entire lineage) am NOT the one calling the shots. When I do
              divination, or whatever, I do it entirely within the service of the
              leader (or anyone else in the clan who may ask me to do it). That's
              what I was raised to do and what most of my immediate relatives do.
              For me to say that that gives me the right to also, say, perform
              rituals before the kami, or lead the warriors of our clan in battle,
              would be ridiculous. Those have absolutely nothing to do with my job.

              > >There's a big difference between a shrine priest, for example, and
              > >the head priest of Ise;
              >
              > Doesn't matter. Further, I'm sure that you know that it doesn't
              matter.

              Funny, to most of the people I know within the Society, such
              distinctions DO matter quite a bit. But perhaps I'm lucky in my
              associations.

              It's important to choose one's battles, and there are many I won't
              touch with a ten-foot pole. However, I cannot accept the suggestion
              that one should not replicate a religious persona because some people
              might get confused and not recognize the difference between your
              basic shrine priest (or Benedictine monk, or Zen brother) and a high
              religious authority who also wields secular power. That's not a
              matter of SCA politics-- it's a matter of good historical
              recreation. (It also makes such a persona that much more challenging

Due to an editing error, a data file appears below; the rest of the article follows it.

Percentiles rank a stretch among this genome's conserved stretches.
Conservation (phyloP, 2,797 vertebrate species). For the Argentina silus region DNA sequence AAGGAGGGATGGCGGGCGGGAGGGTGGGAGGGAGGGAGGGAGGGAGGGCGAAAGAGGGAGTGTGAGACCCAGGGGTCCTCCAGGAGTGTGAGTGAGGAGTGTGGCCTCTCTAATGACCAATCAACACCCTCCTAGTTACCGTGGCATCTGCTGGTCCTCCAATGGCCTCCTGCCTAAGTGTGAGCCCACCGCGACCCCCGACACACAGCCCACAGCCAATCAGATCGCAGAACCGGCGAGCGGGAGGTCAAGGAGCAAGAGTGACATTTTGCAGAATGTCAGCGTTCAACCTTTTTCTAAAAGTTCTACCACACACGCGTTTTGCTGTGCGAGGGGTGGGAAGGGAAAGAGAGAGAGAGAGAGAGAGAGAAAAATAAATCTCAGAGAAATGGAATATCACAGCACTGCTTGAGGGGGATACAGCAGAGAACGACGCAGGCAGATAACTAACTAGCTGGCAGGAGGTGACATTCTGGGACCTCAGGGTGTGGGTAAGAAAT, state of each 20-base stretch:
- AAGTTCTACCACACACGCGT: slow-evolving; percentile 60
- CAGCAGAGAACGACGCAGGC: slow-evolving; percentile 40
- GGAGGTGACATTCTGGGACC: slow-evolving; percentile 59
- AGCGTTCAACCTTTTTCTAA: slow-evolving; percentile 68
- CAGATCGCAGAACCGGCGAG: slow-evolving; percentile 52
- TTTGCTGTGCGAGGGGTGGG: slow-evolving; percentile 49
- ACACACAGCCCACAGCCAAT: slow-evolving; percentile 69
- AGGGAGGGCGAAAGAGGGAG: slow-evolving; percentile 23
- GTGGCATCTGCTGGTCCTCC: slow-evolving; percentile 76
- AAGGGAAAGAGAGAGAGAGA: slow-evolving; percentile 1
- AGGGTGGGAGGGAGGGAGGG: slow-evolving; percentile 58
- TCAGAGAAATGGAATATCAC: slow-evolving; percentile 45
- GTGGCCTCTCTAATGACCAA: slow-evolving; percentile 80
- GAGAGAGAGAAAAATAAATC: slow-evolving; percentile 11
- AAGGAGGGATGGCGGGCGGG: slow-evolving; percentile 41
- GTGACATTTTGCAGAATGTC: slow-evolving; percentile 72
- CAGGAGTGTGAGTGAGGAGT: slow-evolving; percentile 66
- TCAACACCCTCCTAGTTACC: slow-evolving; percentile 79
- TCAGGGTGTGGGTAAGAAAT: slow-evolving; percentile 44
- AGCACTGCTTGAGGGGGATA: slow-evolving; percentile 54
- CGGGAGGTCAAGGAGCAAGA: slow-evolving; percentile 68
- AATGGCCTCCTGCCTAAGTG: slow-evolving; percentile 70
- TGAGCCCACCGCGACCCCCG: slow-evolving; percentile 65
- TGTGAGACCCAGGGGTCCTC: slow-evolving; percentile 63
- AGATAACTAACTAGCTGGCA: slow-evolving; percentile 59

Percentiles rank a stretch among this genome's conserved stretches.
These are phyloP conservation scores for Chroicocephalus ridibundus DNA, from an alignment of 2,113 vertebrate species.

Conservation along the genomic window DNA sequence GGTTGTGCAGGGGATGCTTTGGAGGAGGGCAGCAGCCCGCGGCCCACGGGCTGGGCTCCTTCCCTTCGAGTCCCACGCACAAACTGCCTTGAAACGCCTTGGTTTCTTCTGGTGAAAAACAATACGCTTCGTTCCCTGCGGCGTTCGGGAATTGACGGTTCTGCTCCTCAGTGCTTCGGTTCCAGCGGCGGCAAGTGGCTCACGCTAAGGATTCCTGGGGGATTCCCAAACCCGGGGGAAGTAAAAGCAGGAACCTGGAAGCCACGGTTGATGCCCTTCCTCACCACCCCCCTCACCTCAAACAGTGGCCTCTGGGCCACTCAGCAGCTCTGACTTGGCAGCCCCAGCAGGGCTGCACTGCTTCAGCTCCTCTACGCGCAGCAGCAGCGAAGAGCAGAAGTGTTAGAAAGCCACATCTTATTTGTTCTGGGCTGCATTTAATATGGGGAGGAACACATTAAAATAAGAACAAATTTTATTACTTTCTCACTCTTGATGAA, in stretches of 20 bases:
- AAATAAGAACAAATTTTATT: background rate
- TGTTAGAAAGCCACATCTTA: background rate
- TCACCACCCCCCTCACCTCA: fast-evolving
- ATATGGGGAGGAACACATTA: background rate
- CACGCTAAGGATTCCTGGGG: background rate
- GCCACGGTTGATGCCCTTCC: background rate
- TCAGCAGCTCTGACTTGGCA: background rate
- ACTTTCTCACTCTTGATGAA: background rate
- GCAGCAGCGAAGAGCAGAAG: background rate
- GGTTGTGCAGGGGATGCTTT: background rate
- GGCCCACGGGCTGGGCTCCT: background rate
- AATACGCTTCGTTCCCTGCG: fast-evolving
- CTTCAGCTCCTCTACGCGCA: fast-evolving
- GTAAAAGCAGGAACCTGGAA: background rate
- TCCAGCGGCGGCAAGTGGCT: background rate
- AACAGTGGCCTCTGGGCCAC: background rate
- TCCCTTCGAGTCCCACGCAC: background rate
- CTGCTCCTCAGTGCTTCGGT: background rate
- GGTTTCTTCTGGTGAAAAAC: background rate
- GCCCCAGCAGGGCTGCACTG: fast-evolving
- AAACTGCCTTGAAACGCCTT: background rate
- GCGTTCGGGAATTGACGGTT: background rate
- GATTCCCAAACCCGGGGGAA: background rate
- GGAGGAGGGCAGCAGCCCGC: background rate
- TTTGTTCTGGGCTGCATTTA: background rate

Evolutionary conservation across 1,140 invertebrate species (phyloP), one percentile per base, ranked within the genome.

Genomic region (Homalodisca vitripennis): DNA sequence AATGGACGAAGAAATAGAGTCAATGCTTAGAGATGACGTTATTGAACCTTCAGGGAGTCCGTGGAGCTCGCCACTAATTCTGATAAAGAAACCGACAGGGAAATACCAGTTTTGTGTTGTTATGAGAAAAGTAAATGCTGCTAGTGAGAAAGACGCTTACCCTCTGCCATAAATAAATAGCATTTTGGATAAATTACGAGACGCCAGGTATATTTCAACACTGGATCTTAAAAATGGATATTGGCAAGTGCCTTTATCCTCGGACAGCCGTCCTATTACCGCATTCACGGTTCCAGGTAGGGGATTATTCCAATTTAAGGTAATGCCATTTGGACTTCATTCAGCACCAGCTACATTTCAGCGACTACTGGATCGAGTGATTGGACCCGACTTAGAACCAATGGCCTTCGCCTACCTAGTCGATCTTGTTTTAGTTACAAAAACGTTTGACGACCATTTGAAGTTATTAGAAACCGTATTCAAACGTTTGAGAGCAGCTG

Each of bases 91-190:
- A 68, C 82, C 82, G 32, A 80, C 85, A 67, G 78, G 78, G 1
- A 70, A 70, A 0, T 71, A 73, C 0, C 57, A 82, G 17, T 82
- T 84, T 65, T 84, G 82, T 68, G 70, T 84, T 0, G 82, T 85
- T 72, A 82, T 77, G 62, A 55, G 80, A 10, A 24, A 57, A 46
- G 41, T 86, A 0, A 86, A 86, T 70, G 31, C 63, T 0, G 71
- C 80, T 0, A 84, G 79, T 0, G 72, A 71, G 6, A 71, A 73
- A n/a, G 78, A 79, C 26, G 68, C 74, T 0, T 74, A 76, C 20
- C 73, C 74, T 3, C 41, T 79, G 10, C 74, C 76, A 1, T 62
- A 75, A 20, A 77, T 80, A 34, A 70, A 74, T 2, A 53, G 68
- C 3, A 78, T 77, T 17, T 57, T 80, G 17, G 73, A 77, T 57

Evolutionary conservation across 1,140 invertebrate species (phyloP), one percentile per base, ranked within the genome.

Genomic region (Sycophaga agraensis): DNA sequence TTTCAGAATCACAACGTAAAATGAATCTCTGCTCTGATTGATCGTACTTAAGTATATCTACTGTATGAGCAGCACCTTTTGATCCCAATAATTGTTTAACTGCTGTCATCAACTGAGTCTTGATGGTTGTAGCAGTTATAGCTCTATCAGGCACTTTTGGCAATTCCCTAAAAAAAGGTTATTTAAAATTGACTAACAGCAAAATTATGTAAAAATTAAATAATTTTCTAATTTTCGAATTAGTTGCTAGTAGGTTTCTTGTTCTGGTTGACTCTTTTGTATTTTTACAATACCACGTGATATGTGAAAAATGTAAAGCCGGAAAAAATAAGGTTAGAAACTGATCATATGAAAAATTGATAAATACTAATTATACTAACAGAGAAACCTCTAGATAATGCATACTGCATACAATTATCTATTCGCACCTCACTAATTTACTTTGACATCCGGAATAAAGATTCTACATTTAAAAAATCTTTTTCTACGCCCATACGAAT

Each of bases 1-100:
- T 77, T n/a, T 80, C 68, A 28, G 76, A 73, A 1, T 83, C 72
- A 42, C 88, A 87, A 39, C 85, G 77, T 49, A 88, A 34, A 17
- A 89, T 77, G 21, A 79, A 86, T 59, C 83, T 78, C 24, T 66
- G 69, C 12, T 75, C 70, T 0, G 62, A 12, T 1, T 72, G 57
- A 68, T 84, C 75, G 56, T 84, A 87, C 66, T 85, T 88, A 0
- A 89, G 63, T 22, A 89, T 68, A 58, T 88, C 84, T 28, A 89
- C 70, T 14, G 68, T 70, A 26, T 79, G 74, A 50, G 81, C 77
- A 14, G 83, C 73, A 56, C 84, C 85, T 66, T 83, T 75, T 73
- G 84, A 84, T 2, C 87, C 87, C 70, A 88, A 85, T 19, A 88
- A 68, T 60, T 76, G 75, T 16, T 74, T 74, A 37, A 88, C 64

to do correctly, because one must confront such misunderstandings.)

              I hate sweeping generalizations, they're all dangerous. (Yes, that
              statement is itself a sweeping generalization. Bah! :)

              -Aine
            • daviem01 <ellen.m.davis@att.net>
              ... lot ... to me. I don t believe I posited a significant division of labor , just enough to suggest that there were different roles that both priestly and
              Message 6 of 19 , Dec 30 7:22 PM
                > We are talking about a time largely before historical records. A
                lot
                > of proto-historical
                > stuff in Japan does unify secular leadership and sectarian
                > leadership. This is also fairly
                > common cross-cultural thinking. Positing a significant division of
                > labour just to
                > justify doing something in the Society appears less than reasonable
                to me.

                I don't believe I posited a "significant division of labor", just
                enough to suggest that there were different roles that both priestly
                and secular authorities fell into, sometimes together. I am making
                what I feel are reasonable guesses considering my knowledge of the
                period, which is increasing daily.

                > The Roman emperors are a bad example and you know it. The Roman
                emperors are
                > post-republican and a long long time after the sort of
                > social/political organization
                > being discussed.

                Just for clarification...are you saying "a long long time" to suggest
                some kind of natural progression of forms of government? Because the
                Roman emperors were contemporaneous with middle to late Yayoi, and
                Kofun...

                -Aine
              • Solveig
                Noble Cousin! Greetings from Solveig! ... The problem is that you are recreating an era which is generally believed to have been theocratic. Assume the role of